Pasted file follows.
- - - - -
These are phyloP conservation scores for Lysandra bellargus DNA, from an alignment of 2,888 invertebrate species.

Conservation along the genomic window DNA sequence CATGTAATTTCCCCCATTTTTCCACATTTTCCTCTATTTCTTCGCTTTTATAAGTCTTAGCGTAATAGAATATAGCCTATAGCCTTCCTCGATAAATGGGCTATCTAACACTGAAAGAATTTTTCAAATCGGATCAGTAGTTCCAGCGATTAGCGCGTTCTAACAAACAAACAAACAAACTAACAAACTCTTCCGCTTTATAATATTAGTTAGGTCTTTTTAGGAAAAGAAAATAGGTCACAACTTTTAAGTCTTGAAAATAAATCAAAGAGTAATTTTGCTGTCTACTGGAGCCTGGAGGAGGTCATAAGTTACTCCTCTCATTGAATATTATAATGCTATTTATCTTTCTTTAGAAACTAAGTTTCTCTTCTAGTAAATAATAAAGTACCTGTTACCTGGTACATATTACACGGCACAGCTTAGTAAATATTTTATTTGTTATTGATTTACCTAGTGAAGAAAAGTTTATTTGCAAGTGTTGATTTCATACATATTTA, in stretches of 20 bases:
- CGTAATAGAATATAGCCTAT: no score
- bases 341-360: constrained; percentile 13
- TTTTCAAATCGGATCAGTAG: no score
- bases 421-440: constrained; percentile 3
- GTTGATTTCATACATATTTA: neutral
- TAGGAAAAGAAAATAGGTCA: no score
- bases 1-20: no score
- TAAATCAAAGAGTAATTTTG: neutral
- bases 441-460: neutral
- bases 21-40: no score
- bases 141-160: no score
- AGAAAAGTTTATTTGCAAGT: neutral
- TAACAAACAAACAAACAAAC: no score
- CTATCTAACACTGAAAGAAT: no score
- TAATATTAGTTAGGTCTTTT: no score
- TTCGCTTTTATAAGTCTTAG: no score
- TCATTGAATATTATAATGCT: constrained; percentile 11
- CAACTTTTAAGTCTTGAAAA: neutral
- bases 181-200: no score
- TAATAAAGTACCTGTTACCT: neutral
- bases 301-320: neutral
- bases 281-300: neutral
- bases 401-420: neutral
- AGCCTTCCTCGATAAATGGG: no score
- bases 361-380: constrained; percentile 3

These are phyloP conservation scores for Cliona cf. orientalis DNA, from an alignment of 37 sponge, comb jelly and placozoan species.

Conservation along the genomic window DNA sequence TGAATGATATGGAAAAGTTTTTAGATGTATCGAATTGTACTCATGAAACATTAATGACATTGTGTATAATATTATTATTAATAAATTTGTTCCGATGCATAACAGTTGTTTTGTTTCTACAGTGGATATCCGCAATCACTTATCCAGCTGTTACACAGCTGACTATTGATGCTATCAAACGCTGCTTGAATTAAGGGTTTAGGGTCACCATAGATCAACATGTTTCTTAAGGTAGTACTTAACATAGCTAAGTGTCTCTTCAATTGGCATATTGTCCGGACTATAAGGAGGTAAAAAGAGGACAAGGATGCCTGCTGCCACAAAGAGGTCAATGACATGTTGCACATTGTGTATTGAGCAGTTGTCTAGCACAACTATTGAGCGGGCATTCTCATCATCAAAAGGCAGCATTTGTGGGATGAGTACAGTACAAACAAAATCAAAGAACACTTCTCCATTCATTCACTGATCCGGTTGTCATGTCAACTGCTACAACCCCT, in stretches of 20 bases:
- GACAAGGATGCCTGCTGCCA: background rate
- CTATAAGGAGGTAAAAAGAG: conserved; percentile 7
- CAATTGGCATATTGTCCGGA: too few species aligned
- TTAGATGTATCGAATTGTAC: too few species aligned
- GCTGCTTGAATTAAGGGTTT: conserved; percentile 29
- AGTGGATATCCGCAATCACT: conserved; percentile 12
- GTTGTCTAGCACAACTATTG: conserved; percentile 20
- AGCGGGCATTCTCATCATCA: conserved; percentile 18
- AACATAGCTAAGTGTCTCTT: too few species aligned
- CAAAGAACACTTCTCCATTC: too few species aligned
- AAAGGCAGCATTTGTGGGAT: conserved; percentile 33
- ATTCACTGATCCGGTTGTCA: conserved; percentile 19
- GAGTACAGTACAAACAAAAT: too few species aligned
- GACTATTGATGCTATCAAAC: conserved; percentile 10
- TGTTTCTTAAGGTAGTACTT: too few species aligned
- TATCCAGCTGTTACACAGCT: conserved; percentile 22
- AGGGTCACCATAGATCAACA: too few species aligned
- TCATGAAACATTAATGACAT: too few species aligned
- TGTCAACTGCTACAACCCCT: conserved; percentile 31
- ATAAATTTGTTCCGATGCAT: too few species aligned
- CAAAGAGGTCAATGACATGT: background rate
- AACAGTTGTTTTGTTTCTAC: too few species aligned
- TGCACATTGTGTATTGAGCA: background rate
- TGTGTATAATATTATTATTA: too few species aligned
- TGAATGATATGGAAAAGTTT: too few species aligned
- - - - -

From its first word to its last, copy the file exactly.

These are phyloP conservation scores for Lysandra bellargus DNA, from an alignment of 2,888 invertebrate species.

Conservation along the genomic window DNA sequence CATGTAATTTCCCCCATTTTTCCACATTTTCCTCTATTTCTTCGCTTTTATAAGTCTTAGCGTAATAGAATATAGCCTATAGCCTTCCTCGATAAATGGGCTATCTAACACTGAAAGAATTTTTCAAATCGGATCAGTAGTTCCAGCGATTAGCGCGTTCTAACAAACAAACAAACAAACTAACAAACTCTTCCGCTTTATAATATTAGTTAGGTCTTTTTAGGAAAAGAAAATAGGTCACAACTTTTAAGTCTTGAAAATAAATCAAAGAGTAATTTTGCTGTCTACTGGAGCCTGGAGGAGGTCATAAGTTACTCCTCTCATTGAATATTATAATGCTATTTATCTTTCTTTAGAAACTAAGTTTCTCTTCTAGTAAATAATAAAGTACCTGTTACCTGGTACATATTACACGGCACAGCTTAGTAAATATTTTATTTGTTATTGATTTACCTAGTGAAGAAAAGTTTATTTGCAAGTGTTGATTTCATACATATTTA, in stretches of 20 bases:
- CGTAATAGAATATAGCCTAT: no score
- bases 341-360: constrained; percentile 13
- TTTTCAAATCGGATCAGTAG: no score
- bases 421-440: constrained; percentile 3
- GTTGATTTCATACATATTTA: neutral
- TAGGAAAAGAAAATAGGTCA: no score
- bases 1-20: no score
- TAAATCAAAGAGTAATTTTG: neutral
- bases 441-460: neutral
- bases 21-40: no score
- bases 141-160: no score
- AGAAAAGTTTATTTGCAAGT: neutral
- TAACAAACAAACAAACAAAC: no score
- CTATCTAACACTGAAAGAAT: no score
- TAATATTAGTTAGGTCTTTT: no score
- TTCGCTTTTATAAGTCTTAG: no score
- TCATTGAATATTATAATGCT: constrained; percentile 11
- CAACTTTTAAGTCTTGAAAA: neutral
- bases 181-200: no score
- TAATAAAGTACCTGTTACCT: neutral
- bases 301-320: neutral
- bases 281-300: neutral
- bases 401-420: neutral
- AGCCTTCCTCGATAAATGGG: no score
- bases 361-380: constrained; percentile 3

These are phyloP conservation scores for Cliona cf. orientalis DNA, from an alignment of 37 sponge, comb jelly and placozoan species.

Conservation along the genomic window DNA sequence TGAATGATATGGAAAAGTTTTTAGATGTATCGAATTGTACTCATGAAACATTAATGACATTGTGTATAATATTATTATTAATAAATTTGTTCCGATGCATAACAGTTGTTTTGTTTCTACAGTGGATATCCGCAATCACTTATCCAGCTGTTACACAGCTGACTATTGATGCTATCAAACGCTGCTTGAATTAAGGGTTTAGGGTCACCATAGATCAACATGTTTCTTAAGGTAGTACTTAACATAGCTAAGTGTCTCTTCAATTGGCATATTGTCCGGACTATAAGGAGGTAAAAAGAGGACAAGGATGCCTGCTGCCACAAAGAGGTCAATGACATGTTGCACATTGTGTATTGAGCAGTTGTCTAGCACAACTATTGAGCGGGCATTCTCATCATCAAAAGGCAGCATTTGTGGGATGAGTACAGTACAAACAAAATCAAAGAACACTTCTCCATTCATTCACTGATCCGGTTGTCATGTCAACTGCTACAACCCCT, in stretches of 20 bases:
- GACAAGGATGCCTGCTGCCA: background rate
- CTATAAGGAGGTAAAAAGAG: conserved; percentile 7
- CAATTGGCATATTGTCCGGA: too few species aligned
- TTAGATGTATCGAATTGTAC: too few species aligned
- GCTGCTTGAATTAAGGGTTT: conserved; percentile 29
- AGTGGATATCCGCAATCACT: conserved; percentile 12
- GTTGTCTAGCACAACTATTG: conserved; percentile 20
- AGCGGGCATTCTCATCATCA: conserved; percentile 18
- AACATAGCTAAGTGTCTCTT: too few species aligned
- CAAAGAACACTTCTCCATTC: too few species aligned
- AAAGGCAGCATTTGTGGGAT: conserved; percentile 33
- ATTCACTGATCCGGTTGTCA: conserved; percentile 19
- GAGTACAGTACAAACAAAAT: too few species aligned
- GACTATTGATGCTATCAAAC: conserved; percentile 10
- TGTTTCTTAAGGTAGTACTT: too few species aligned
- TATCCAGCTGTTACACAGCT: conserved; percentile 22
- AGGGTCACCATAGATCAACA: too few species aligned
- TCATGAAACATTAATGACAT: too few species aligned
- TGTCAACTGCTACAACCCCT: conserved; percentile 31
- ATAAATTTGTTCCGATGCAT: too few species aligned
- CAAAGAGGTCAATGACATGT: background rate
- AACAGTTGTTTTGTTTCTAC: too few species aligned
- TGCACATTGTGTATTGAGCA: background rate
- TGTGTATAATATTATTATTA: too few species aligned
- TGAATGATATGGAAAAGTTT: too few species aligned